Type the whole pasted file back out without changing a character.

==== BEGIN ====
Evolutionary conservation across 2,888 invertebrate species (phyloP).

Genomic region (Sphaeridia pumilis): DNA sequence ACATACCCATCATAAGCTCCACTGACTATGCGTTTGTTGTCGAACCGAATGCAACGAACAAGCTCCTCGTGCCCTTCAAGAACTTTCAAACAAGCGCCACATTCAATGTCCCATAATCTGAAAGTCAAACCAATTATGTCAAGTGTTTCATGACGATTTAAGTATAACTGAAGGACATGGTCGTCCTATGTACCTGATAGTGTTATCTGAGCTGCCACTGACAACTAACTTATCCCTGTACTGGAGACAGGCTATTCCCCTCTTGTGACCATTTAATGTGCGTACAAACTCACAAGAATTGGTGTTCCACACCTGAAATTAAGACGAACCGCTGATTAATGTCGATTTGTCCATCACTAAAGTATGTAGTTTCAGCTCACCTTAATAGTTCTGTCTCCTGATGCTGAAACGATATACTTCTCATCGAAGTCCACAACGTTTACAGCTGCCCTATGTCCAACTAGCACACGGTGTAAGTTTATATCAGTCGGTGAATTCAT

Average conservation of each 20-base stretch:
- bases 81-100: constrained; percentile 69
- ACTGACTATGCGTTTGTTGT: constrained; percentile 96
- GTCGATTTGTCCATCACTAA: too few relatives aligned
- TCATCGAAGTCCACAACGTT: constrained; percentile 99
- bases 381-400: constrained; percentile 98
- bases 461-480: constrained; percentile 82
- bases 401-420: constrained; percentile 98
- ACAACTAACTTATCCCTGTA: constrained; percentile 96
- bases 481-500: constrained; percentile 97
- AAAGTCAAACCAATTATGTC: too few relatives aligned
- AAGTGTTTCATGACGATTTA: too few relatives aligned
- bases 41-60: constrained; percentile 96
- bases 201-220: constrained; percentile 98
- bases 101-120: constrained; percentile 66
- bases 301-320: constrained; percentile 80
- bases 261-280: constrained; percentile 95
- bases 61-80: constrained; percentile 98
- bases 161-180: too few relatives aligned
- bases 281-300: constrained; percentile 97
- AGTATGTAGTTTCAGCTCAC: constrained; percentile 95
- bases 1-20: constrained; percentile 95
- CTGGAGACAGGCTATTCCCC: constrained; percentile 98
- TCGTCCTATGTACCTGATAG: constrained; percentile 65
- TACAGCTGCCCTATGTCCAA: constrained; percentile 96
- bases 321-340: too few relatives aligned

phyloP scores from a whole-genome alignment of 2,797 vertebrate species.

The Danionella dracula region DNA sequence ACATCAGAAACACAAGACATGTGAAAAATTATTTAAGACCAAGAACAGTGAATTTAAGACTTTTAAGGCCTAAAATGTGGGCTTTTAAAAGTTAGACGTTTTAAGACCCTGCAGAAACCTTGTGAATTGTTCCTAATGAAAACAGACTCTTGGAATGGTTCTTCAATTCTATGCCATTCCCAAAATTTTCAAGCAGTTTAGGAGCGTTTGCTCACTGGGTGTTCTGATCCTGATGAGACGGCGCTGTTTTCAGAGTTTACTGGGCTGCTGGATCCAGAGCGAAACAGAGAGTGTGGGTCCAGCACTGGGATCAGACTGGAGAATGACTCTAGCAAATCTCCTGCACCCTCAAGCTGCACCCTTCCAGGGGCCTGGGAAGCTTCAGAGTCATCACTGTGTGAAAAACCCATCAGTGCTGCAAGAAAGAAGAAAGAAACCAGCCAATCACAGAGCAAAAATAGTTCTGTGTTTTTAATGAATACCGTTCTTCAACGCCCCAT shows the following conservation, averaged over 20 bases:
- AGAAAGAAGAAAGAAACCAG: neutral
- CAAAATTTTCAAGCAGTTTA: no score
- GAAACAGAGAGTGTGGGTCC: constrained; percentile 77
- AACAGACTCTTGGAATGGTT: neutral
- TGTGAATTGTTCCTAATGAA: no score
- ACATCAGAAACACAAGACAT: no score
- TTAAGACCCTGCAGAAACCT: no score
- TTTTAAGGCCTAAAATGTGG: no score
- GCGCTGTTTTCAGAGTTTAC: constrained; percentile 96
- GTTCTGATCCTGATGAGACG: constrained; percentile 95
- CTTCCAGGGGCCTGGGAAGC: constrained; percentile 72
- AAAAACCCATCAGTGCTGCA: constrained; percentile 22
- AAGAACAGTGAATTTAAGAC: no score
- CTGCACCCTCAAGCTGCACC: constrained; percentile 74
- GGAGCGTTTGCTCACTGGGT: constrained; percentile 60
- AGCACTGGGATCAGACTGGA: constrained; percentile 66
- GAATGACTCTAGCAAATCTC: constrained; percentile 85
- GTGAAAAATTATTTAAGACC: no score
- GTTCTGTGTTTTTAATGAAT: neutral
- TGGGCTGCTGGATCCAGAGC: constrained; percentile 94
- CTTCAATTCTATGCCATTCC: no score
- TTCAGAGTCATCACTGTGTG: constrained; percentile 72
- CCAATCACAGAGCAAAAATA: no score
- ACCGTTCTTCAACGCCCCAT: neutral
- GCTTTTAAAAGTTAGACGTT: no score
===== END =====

Evolutionary conservation across 2,888 invertebrate species (phyloP).

Genomic region (Sphaeridia pumilis): DNA sequence ACATACCCATCATAAGCTCCACTGACTATGCGTTTGTTGTCGAACCGAATGCAACGAACAAGCTCCTCGTGCCCTTCAAGAACTTTCAAACAAGCGCCACATTCAATGTCCCATAATCTGAAAGTCAAACCAATTATGTCAAGTGTTTCATGACGATTTAAGTATAACTGAAGGACATGGTCGTCCTATGTACCTGATAGTGTTATCTGAGCTGCCACTGACAACTAACTTATCCCTGTACTGGAGACAGGCTATTCCCCTCTTGTGACCATTTAATGTGCGTACAAACTCACAAGAATTGGTGTTCCACACCTGAAATTAAGACGAACCGCTGATTAATGTCGATTTGTCCATCACTAAAGTATGTAGTTTCAGCTCACCTTAATAGTTCTGTCTCCTGATGCTGAAACGATATACTTCTCATCGAAGTCCACAACGTTTACAGCTGCCCTATGTCCAACTAGCACACGGTGTAAGTTTATATCAGTCGGTGAATTCAT

Average conservation of each 20-base stretch:
- bases 81-100: constrained; percentile 69
- ACTGACTATGCGTTTGTTGT: constrained; percentile 96
- GTCGATTTGTCCATCACTAA: too few relatives aligned
- TCATCGAAGTCCACAACGTT: constrained; percentile 99
- bases 381-400: constrained; percentile 98
- bases 461-480: constrained; percentile 82
- bases 401-420: constrained; percentile 98
- ACAACTAACTTATCCCTGTA: constrained; percentile 96
- bases 481-500: constrained; percentile 97
- AAAGTCAAACCAATTATGTC: too few relatives aligned
- AAGTGTTTCATGACGATTTA: too few relatives aligned
- bases 41-60: constrained; percentile 96
- bases 201-220: constrained; percentile 98
- bases 101-120: constrained; percentile 66
- bases 301-320: constrained; percentile 80
- bases 261-280: constrained; percentile 95
- bases 61-80: constrained; percentile 98
- bases 161-180: too few relatives aligned
- bases 281-300: constrained; percentile 97
- AGTATGTAGTTTCAGCTCAC: constrained; percentile 95
- bases 1-20: constrained; percentile 95
- CTGGAGACAGGCTATTCCCC: constrained; percentile 98
- TCGTCCTATGTACCTGATAG: constrained; percentile 65
- TACAGCTGCCCTATGTCCAA: constrained; percentile 96
- bases 321-340: too few relatives aligned

phyloP scores from a whole-genome alignment of 2,797 vertebrate species.

The Danionella dracula region DNA sequence ACATCAGAAACACAAGACATGTGAAAAATTATTTAAGACCAAGAACAGTGAATTTAAGACTTTTAAGGCCTAAAATGTGGGCTTTTAAAAGTTAGACGTTTTAAGACCCTGCAGAAACCTTGTGAATTGTTCCTAATGAAAACAGACTCTTGGAATGGTTCTTCAATTCTATGCCATTCCCAAAATTTTCAAGCAGTTTAGGAGCGTTTGCTCACTGGGTGTTCTGATCCTGATGAGACGGCGCTGTTTTCAGAGTTTACTGGGCTGCTGGATCCAGAGCGAAACAGAGAGTGTGGGTCCAGCACTGGGATCAGACTGGAGAATGACTCTAGCAAATCTCCTGCACCCTCAAGCTGCACCCTTCCAGGGGCCTGGGAAGCTTCAGAGTCATCACTGTGTGAAAAACCCATCAGTGCTGCAAGAAAGAAGAAAGAAACCAGCCAATCACAGAGCAAAAATAGTTCTGTGTTTTTAATGAATACCGTTCTTCAACGCCCCAT shows the following conservation, averaged over 20 bases:
- AGAAAGAAGAAAGAAACCAG: neutral
- CAAAATTTTCAAGCAGTTTA: no score
- GAAACAGAGAGTGTGGGTCC: constrained; percentile 77
- AACAGACTCTTGGAATGGTT: neutral
- TGTGAATTGTTCCTAATGAA: no score
- ACATCAGAAACACAAGACAT: no score
- TTAAGACCCTGCAGAAACCT: no score
- TTTTAAGGCCTAAAATGTGG: no score
- GCGCTGTTTTCAGAGTTTAC: constrained; percentile 96
- GTTCTGATCCTGATGAGACG: constrained; percentile 95
- CTTCCAGGGGCCTGGGAAGC: constrained; percentile 72
- AAAAACCCATCAGTGCTGCA: constrained; percentile 22
- AAGAACAGTGAATTTAAGAC: no score
- CTGCACCCTCAAGCTGCACC: constrained; percentile 74
- GGAGCGTTTGCTCACTGGGT: constrained; percentile 60
- AGCACTGGGATCAGACTGGA: constrained; percentile 66
- GAATGACTCTAGCAAATCTC: constrained; percentile 85
- GTGAAAAATTATTTAAGACC: no score
- GTTCTGTGTTTTTAATGAAT: neutral
- TGGGCTGCTGGATCCAGAGC: constrained; percentile 94
- CTTCAATTCTATGCCATTCC: no score
- TTCAGAGTCATCACTGTGTG: constrained; percentile 72
- CCAATCACAGAGCAAAAATA: no score
- ACCGTTCTTCAACGCCCCAT: neutral
- GCTTTTAAAAGTTAGACGTT: no score